You just wonder about the Christian organization – why doesn’t it use the prayer cloths to boost its own finances.  They seem to believe that the cloths can correct any problem, so why don’t use them?

Why I don’t like aid

To give aid or not to? Now, that is the question.

Poverty during my childhood

The issue of giving and receiving aid is a very sensitive one for some people. My family hit a rough patch when I was about 12 and that lasted for a couple of years. I would go without food the whole day, walk about eight kilometers round trip to school. The thing that kept me going was that my parents told me (and my siblings, of course) that I had to work hard at school, go to college, get a job and then I would be able to have enough food. There was no aid handed to us by some sponsors from the US, UK or anywhere else. We did not have or need support from outside in order for us to be motivated enough to go to school.

Fast forward many many years later, we suddenly need motivation from sponsors/donors in order for our children to go to school. Why am I so against aid? My answer is a bit long, but bear with me.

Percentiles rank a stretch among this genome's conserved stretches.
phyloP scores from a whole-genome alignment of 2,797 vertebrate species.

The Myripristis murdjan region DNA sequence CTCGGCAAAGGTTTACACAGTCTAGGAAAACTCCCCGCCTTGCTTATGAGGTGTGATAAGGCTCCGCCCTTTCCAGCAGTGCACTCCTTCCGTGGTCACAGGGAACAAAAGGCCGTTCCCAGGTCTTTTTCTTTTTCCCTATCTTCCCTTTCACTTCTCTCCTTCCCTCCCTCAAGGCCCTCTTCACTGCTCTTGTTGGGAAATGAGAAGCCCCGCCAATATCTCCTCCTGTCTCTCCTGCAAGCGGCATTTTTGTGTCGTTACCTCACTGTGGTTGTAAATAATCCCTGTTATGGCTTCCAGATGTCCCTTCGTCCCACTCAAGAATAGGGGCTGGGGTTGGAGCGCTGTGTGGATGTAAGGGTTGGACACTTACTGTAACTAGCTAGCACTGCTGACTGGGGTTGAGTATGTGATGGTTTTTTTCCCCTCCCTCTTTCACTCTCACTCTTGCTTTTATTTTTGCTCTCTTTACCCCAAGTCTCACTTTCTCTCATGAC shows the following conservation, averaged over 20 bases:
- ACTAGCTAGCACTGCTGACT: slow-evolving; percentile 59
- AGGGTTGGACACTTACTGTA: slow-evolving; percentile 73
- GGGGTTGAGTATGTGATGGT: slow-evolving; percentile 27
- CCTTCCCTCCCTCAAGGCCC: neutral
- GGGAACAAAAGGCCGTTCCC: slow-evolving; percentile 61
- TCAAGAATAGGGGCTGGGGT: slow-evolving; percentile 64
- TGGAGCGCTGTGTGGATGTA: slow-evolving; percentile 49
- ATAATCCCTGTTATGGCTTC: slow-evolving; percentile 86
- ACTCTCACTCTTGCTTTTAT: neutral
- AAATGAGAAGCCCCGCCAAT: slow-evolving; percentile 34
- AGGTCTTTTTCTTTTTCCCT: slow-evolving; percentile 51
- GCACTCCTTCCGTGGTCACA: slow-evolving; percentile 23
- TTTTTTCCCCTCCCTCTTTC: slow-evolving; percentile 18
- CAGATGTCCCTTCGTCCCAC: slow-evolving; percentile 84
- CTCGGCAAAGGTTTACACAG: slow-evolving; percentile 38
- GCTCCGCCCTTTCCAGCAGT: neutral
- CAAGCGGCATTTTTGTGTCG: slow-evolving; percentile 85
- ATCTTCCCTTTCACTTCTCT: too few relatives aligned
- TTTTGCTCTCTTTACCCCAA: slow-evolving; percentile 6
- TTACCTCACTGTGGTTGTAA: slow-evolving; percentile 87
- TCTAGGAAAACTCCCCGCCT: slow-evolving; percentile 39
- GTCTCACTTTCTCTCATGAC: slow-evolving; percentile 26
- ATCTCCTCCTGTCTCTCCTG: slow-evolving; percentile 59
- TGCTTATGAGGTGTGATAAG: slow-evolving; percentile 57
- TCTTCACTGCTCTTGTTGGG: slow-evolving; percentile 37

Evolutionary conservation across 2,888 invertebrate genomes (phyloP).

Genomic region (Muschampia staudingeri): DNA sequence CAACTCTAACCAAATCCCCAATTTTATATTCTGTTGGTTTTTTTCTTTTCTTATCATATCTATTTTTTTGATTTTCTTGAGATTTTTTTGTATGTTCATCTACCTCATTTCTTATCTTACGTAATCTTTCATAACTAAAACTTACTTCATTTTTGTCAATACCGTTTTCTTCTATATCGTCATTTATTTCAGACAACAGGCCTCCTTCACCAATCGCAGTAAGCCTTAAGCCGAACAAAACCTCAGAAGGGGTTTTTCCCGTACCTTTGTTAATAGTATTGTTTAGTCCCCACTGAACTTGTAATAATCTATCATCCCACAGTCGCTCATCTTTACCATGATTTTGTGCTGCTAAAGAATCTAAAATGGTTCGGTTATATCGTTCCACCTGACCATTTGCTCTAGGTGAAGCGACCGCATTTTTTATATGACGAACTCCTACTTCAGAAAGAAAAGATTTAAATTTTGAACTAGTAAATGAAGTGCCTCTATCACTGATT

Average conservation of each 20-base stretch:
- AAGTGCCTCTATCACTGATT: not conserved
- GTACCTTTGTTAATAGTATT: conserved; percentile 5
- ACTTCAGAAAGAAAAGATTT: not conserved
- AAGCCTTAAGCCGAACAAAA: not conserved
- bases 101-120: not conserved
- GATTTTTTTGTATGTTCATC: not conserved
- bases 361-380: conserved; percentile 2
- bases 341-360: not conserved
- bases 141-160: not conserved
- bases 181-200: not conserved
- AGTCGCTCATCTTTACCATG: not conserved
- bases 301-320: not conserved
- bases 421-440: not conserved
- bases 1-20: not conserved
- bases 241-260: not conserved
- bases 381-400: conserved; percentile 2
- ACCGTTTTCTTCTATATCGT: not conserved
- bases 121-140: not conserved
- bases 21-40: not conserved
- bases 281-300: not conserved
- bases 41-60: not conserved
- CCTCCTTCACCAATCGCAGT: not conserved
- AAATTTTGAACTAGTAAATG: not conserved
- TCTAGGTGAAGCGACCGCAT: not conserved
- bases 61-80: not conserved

Flo’s mom

I was visiting my parents several years ago after being away for a year when I heard some loud voices outside early in the morning.

Flo’s mom: Hey, you are not yet ready? Today is the day!
Sharon’s mom: Give me a few minutes and I will be done.
Flo’s mom: Hurry up! We will be late.
Sharon’s mom (a few minutes later): OK, I am ready. Let’s go!

I would not have paid attention to the conversation except for the fact Flo’s mom said “hurry up”. This is a woman who never does anything that requires expending energy. In short, Flo’s mom is a very lazy woman – something she was well known for in the neighborhood.

Why I do not like aid
Since my interest had been aroused, I asked my mother where these two women were rushing to. She said that poor parents whose children attended school regularly were given mealie meal (corn meal), cooking oil and beans enough to last for about a month. I had heard about this ‘phenomenon’ before, but had never met anyone who was actually paid (that’s how I see it) for having their kids go to school.